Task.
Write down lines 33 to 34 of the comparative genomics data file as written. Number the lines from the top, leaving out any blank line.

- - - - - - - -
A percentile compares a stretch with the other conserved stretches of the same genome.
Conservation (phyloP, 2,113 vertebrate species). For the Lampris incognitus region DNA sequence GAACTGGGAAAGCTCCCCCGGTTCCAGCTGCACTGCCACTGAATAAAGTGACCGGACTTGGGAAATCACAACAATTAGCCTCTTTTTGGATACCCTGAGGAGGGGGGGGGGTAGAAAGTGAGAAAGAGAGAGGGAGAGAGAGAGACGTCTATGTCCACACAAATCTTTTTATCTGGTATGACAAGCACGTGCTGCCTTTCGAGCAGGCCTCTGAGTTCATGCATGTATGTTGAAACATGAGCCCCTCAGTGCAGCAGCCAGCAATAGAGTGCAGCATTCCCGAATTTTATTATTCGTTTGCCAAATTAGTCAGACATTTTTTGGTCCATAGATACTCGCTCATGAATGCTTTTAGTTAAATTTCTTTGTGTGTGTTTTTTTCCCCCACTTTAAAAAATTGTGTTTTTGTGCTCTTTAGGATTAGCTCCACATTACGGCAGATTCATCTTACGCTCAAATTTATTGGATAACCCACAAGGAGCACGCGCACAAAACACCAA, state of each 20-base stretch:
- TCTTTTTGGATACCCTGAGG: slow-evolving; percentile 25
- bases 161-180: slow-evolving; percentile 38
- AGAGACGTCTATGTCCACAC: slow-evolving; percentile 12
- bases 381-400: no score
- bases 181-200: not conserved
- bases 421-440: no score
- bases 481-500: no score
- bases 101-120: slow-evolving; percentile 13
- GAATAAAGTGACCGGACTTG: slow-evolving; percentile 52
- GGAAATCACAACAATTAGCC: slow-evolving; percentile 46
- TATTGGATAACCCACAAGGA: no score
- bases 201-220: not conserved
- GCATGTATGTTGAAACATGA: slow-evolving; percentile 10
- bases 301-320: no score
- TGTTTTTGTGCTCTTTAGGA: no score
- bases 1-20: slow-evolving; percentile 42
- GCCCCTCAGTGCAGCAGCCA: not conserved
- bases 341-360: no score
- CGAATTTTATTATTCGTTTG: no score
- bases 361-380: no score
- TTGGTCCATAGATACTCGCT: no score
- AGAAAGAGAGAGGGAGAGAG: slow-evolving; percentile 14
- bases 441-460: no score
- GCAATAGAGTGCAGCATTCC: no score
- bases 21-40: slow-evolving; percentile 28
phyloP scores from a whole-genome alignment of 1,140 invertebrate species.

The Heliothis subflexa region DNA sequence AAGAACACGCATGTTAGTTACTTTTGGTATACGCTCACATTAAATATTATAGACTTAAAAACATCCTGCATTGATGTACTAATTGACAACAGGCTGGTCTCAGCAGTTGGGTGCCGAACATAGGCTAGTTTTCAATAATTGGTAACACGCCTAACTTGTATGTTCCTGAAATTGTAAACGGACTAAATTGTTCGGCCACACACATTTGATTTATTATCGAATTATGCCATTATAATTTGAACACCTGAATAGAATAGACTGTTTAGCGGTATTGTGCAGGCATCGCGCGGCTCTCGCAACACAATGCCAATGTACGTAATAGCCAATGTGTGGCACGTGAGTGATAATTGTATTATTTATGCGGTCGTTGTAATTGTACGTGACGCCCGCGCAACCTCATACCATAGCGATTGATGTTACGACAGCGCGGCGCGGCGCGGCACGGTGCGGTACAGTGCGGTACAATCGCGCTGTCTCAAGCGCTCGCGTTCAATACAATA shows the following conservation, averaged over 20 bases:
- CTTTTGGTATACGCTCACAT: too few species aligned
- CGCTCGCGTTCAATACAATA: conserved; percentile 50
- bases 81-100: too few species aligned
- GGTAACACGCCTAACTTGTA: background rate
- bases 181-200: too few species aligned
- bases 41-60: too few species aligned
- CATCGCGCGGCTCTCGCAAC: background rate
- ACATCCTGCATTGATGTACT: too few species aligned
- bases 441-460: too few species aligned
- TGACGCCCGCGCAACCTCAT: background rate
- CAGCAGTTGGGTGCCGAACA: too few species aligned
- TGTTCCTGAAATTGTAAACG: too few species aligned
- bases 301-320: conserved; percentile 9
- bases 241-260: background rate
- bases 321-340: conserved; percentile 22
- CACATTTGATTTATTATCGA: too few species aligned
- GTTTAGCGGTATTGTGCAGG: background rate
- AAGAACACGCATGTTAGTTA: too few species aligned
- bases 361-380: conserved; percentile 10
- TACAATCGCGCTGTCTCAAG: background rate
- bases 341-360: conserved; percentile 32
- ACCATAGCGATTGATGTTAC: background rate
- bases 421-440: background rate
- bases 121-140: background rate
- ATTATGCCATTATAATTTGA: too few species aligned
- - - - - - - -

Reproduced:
- GGTAACACGCCTAACTTGTA: background rate
- bases 181-200: too few species aligned